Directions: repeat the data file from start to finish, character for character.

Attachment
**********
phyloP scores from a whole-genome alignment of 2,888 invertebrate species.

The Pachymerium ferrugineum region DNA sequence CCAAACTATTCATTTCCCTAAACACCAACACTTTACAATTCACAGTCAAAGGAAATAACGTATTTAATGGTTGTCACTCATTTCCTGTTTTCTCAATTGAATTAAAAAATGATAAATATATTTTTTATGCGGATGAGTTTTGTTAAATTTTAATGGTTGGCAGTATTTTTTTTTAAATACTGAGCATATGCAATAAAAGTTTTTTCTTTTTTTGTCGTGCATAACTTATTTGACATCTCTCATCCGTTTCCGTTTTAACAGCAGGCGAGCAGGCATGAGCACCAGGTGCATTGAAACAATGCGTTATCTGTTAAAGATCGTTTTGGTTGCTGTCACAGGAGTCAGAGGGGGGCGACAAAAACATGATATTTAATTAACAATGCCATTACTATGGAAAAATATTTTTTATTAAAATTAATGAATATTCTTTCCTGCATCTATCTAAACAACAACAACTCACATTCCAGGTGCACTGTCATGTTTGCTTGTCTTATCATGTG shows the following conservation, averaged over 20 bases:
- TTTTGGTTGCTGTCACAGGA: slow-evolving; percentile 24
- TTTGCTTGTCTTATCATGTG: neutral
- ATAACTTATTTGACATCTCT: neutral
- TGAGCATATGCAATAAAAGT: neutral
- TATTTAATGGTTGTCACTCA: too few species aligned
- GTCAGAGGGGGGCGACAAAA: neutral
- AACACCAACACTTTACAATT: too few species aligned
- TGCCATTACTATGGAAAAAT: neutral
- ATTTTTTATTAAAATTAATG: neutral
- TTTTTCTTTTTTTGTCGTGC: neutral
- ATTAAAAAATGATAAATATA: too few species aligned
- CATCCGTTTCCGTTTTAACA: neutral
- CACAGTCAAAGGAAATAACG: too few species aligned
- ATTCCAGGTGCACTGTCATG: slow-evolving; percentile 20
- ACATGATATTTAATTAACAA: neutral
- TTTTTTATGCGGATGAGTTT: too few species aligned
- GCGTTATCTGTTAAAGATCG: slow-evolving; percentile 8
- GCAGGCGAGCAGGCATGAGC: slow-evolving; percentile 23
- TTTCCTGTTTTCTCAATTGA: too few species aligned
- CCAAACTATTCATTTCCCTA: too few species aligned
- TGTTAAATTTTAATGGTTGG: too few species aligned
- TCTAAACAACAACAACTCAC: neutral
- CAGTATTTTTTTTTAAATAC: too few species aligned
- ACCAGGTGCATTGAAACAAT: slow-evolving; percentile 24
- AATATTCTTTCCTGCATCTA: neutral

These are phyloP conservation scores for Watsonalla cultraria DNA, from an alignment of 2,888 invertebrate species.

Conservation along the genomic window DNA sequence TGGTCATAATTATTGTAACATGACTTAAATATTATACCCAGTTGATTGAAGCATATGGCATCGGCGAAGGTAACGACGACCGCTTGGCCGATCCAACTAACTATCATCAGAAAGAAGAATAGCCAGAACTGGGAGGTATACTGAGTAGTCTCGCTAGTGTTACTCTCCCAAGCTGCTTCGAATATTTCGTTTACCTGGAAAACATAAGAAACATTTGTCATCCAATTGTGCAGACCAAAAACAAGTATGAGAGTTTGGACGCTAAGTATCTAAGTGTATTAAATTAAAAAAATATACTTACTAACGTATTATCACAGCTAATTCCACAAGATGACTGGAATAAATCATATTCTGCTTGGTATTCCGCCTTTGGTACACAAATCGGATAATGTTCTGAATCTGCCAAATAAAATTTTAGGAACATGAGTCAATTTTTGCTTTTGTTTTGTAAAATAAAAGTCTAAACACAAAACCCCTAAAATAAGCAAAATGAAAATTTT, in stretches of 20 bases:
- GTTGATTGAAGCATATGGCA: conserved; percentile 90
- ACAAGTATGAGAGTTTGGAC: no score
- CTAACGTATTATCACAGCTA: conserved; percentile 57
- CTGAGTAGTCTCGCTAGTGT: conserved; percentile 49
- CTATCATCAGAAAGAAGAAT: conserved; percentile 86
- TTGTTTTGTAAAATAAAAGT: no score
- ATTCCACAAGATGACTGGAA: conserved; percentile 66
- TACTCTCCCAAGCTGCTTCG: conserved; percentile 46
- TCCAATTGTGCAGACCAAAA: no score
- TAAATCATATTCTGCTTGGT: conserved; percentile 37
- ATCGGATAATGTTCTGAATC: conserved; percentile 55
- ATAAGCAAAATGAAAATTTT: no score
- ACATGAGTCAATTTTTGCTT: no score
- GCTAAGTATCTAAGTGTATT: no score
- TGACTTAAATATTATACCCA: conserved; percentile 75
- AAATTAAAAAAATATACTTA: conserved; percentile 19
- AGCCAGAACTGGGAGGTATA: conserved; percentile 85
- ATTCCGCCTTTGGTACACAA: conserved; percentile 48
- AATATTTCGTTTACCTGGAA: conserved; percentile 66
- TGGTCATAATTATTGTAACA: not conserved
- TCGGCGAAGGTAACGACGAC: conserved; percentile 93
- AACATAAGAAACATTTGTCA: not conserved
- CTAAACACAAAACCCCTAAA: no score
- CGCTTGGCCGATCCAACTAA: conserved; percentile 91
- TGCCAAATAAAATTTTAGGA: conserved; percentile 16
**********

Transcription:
phyloP scores from a whole-genome alignment of 2,888 invertebrate species.

The Pachymerium ferrugineum region DNA sequence CCAAACTATTCATTTCCCTAAACACCAACACTTTACAATTCACAGTCAAAGGAAATAACGTATTTAATGGTTGTCACTCATTTCCTGTTTTCTCAATTGAATTAAAAAATGATAAATATATTTTTTATGCGGATGAGTTTTGTTAAATTTTAATGGTTGGCAGTATTTTTTTTTAAATACTGAGCATATGCAATAAAAGTTTTTTCTTTTTTTGTCGTGCATAACTTATTTGACATCTCTCATCCGTTTCCGTTTTAACAGCAGGCGAGCAGGCATGAGCACCAGGTGCATTGAAACAATGCGTTATCTGTTAAAGATCGTTTTGGTTGCTGTCACAGGAGTCAGAGGGGGGCGACAAAAACATGATATTTAATTAACAATGCCATTACTATGGAAAAATATTTTTTATTAAAATTAATGAATATTCTTTCCTGCATCTATCTAAACAACAACAACTCACATTCCAGGTGCACTGTCATGTTTGCTTGTCTTATCATGTG shows the following conservation, averaged over 20 bases:
- TTTTGGTTGCTGTCACAGGA: slow-evolving; percentile 24
- TTTGCTTGTCTTATCATGTG: neutral
- ATAACTTATTTGACATCTCT: neutral
- TGAGCATATGCAATAAAAGT: neutral
- TATTTAATGGTTGTCACTCA: too few species aligned
- GTCAGAGGGGGGCGACAAAA: neutral
- AACACCAACACTTTACAATT: too few species aligned
- TGCCATTACTATGGAAAAAT: neutral
- ATTTTTTATTAAAATTAATG: neutral
- TTTTTCTTTTTTTGTCGTGC: neutral
- ATTAAAAAATGATAAATATA: too few species aligned
- CATCCGTTTCCGTTTTAACA: neutral
- CACAGTCAAAGGAAATAACG: too few species aligned
- ATTCCAGGTGCACTGTCATG: slow-evolving; percentile 20
- ACATGATATTTAATTAACAA: neutral
- TTTTTTATGCGGATGAGTTT: too few species aligned
- GCGTTATCTGTTAAAGATCG: slow-evolving; percentile 8
- GCAGGCGAGCAGGCATGAGC: slow-evolving; percentile 23
- TTTCCTGTTTTCTCAATTGA: too few species aligned
- CCAAACTATTCATTTCCCTA: too few species aligned
- TGTTAAATTTTAATGGTTGG: too few species aligned
- TCTAAACAACAACAACTCAC: neutral
- CAGTATTTTTTTTTAAATAC: too few species aligned
- ACCAGGTGCATTGAAACAAT: slow-evolving; percentile 24
- AATATTCTTTCCTGCATCTA: neutral

These are phyloP conservation scores for Watsonalla cultraria DNA, from an alignment of 2,888 invertebrate species.

Conservation along the genomic window DNA sequence TGGTCATAATTATTGTAACATGACTTAAATATTATACCCAGTTGATTGAAGCATATGGCATCGGCGAAGGTAACGACGACCGCTTGGCCGATCCAACTAACTATCATCAGAAAGAAGAATAGCCAGAACTGGGAGGTATACTGAGTAGTCTCGCTAGTGTTACTCTCCCAAGCTGCTTCGAATATTTCGTTTACCTGGAAAACATAAGAAACATTTGTCATCCAATTGTGCAGACCAAAAACAAGTATGAGAGTTTGGACGCTAAGTATCTAAGTGTATTAAATTAAAAAAATATACTTACTAACGTATTATCACAGCTAATTCCACAAGATGACTGGAATAAATCATATTCTGCTTGGTATTCCGCCTTTGGTACACAAATCGGATAATGTTCTGAATCTGCCAAATAAAATTTTAGGAACATGAGTCAATTTTTGCTTTTGTTTTGTAAAATAAAAGTCTAAACACAAAACCCCTAAAATAAGCAAAATGAAAATTTT, in stretches of 20 bases:
- GTTGATTGAAGCATATGGCA: conserved; percentile 90
- ACAAGTATGAGAGTTTGGAC: no score
- CTAACGTATTATCACAGCTA: conserved; percentile 57
- CTGAGTAGTCTCGCTAGTGT: conserved; percentile 49
- CTATCATCAGAAAGAAGAAT: conserved; percentile 86
- TTGTTTTGTAAAATAAAAGT: no score
- ATTCCACAAGATGACTGGAA: conserved; percentile 66
- TACTCTCCCAAGCTGCTTCG: conserved; percentile 46
- TCCAATTGTGCAGACCAAAA: no score
- TAAATCATATTCTGCTTGGT: conserved; percentile 37
- ATCGGATAATGTTCTGAATC: conserved; percentile 55
- ATAAGCAAAATGAAAATTTT: no score
- ACATGAGTCAATTTTTGCTT: no score
- GCTAAGTATCTAAGTGTATT: no score
- TGACTTAAATATTATACCCA: conserved; percentile 75
- AAATTAAAAAAATATACTTA: conserved; percentile 19
- AGCCAGAACTGGGAGGTATA: conserved; percentile 85
- ATTCCGCCTTTGGTACACAA: conserved; percentile 48
- AATATTTCGTTTACCTGGAA: conserved; percentile 66
- TGGTCATAATTATTGTAACA: not conserved
- TCGGCGAAGGTAACGACGAC: conserved; percentile 93
- AACATAAGAAACATTTGTCA: not conserved
- CTAAACACAAAACCCCTAAA: no score
- CGCTTGGCCGATCCAACTAA: conserved; percentile 91
- TGCCAAATAAAATTTTAGGA: conserved; percentile 16